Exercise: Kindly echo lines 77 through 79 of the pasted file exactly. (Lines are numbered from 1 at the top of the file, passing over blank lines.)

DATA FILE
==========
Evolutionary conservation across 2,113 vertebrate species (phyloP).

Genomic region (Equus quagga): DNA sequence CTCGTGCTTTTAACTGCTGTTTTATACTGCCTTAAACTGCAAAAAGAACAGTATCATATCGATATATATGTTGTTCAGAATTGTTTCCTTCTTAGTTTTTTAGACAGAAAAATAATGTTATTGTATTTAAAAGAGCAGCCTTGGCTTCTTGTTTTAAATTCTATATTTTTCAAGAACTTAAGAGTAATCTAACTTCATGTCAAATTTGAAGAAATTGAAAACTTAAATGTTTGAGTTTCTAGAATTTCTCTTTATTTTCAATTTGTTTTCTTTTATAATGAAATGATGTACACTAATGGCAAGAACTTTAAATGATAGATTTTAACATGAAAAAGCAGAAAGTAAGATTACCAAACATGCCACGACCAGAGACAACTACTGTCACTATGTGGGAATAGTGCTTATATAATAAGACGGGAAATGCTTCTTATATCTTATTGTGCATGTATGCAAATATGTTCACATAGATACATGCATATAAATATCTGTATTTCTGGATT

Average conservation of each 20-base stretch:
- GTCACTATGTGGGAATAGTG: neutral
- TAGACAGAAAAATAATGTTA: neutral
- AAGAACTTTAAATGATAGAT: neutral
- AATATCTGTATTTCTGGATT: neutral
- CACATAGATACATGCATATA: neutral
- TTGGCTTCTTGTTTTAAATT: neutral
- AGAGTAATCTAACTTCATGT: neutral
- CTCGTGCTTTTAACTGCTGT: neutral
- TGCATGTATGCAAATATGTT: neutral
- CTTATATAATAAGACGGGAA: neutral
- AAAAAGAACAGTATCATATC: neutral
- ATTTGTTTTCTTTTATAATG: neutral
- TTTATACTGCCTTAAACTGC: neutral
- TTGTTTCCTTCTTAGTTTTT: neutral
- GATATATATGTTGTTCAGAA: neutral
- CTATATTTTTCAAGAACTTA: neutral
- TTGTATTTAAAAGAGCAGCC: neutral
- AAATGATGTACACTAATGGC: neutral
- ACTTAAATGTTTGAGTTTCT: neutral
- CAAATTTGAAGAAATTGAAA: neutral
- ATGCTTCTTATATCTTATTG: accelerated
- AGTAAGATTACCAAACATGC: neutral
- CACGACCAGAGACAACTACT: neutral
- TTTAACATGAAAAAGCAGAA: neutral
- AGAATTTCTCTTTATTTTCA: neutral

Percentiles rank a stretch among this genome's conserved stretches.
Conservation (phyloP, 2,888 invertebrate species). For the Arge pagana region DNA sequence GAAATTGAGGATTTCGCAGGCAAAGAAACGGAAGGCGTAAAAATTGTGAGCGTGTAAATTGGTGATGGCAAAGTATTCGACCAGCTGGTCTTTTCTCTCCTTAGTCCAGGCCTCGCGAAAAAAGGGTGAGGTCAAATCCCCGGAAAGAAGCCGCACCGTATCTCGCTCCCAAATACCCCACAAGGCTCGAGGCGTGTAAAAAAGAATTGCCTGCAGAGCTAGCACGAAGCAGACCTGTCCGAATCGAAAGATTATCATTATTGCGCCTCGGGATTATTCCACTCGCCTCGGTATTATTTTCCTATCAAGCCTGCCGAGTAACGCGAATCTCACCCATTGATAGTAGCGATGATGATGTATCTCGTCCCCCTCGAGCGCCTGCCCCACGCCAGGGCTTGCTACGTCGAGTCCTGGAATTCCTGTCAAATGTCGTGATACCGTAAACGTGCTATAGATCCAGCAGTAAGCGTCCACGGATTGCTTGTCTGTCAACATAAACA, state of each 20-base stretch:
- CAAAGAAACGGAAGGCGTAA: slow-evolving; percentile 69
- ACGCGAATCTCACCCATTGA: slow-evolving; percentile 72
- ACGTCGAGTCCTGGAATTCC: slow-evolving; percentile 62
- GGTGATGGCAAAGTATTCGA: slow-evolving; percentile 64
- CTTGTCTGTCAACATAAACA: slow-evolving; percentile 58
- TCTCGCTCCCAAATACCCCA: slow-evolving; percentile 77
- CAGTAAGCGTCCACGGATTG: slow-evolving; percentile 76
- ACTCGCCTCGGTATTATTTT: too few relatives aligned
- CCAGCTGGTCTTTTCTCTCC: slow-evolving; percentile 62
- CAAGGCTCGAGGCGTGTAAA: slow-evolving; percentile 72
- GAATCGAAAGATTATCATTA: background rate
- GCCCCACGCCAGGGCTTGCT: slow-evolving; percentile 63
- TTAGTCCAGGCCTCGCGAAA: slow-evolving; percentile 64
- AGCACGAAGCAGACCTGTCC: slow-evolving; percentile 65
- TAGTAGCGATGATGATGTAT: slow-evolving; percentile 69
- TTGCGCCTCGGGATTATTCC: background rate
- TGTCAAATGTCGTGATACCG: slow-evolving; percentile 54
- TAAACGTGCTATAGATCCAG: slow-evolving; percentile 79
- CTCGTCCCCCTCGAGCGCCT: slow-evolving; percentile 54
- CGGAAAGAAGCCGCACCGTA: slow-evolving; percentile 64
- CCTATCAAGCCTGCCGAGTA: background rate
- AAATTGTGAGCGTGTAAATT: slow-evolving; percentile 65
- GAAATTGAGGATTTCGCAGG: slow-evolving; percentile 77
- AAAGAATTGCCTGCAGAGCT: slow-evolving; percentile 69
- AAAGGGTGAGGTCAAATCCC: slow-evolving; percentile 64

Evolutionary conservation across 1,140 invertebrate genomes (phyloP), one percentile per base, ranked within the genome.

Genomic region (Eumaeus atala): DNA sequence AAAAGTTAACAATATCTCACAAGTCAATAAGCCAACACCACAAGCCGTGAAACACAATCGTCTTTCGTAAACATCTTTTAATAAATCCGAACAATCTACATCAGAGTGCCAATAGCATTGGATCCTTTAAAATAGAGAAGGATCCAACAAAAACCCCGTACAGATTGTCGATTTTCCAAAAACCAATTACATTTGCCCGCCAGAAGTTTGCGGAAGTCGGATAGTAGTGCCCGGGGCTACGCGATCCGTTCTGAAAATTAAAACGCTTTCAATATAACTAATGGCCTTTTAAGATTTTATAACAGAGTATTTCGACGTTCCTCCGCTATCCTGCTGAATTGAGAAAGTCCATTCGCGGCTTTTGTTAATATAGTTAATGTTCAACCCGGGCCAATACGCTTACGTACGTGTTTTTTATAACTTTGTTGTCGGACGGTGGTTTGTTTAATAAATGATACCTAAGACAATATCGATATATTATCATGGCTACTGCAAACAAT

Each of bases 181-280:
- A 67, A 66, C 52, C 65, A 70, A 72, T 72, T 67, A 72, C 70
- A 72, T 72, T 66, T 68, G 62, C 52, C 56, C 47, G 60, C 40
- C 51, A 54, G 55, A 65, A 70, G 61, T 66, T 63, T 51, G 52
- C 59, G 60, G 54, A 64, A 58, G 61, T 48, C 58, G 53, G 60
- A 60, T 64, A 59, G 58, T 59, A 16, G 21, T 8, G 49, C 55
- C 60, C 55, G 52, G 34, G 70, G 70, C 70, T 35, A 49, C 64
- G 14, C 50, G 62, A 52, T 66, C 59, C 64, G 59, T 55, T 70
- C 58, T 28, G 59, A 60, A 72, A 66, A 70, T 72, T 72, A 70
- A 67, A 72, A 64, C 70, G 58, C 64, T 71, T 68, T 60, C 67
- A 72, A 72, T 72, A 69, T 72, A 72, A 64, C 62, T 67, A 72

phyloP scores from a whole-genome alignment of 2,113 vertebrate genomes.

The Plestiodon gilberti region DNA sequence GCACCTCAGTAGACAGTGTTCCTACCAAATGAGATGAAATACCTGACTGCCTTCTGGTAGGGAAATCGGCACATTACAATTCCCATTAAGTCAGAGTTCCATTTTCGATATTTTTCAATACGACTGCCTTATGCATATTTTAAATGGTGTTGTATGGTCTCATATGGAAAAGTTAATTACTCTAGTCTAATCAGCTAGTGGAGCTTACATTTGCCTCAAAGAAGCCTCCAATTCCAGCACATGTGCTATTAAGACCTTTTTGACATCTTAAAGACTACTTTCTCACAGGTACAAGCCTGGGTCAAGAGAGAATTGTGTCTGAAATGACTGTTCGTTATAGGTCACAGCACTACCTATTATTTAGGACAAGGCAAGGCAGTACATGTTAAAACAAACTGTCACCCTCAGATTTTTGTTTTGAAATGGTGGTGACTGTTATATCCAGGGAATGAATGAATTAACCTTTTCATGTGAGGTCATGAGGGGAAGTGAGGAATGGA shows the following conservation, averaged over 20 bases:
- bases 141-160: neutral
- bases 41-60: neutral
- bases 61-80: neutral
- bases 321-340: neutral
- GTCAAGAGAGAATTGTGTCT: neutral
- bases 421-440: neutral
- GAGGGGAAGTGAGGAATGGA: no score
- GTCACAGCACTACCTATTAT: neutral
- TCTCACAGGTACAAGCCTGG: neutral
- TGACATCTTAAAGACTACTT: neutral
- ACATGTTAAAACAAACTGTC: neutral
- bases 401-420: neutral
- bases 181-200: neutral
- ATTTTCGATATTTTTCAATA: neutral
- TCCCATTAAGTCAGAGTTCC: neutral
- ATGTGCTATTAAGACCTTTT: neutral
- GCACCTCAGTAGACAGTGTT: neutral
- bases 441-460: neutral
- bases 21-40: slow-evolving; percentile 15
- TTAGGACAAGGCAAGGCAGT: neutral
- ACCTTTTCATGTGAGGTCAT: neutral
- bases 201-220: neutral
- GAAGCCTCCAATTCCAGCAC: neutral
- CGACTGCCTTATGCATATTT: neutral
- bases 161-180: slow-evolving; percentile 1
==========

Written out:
- GAGGGGAAGTGAGGAATGGA: no score
- GTCACAGCACTACCTATTAT: neutral
- TCTCACAGGTACAAGCCTGG: neutral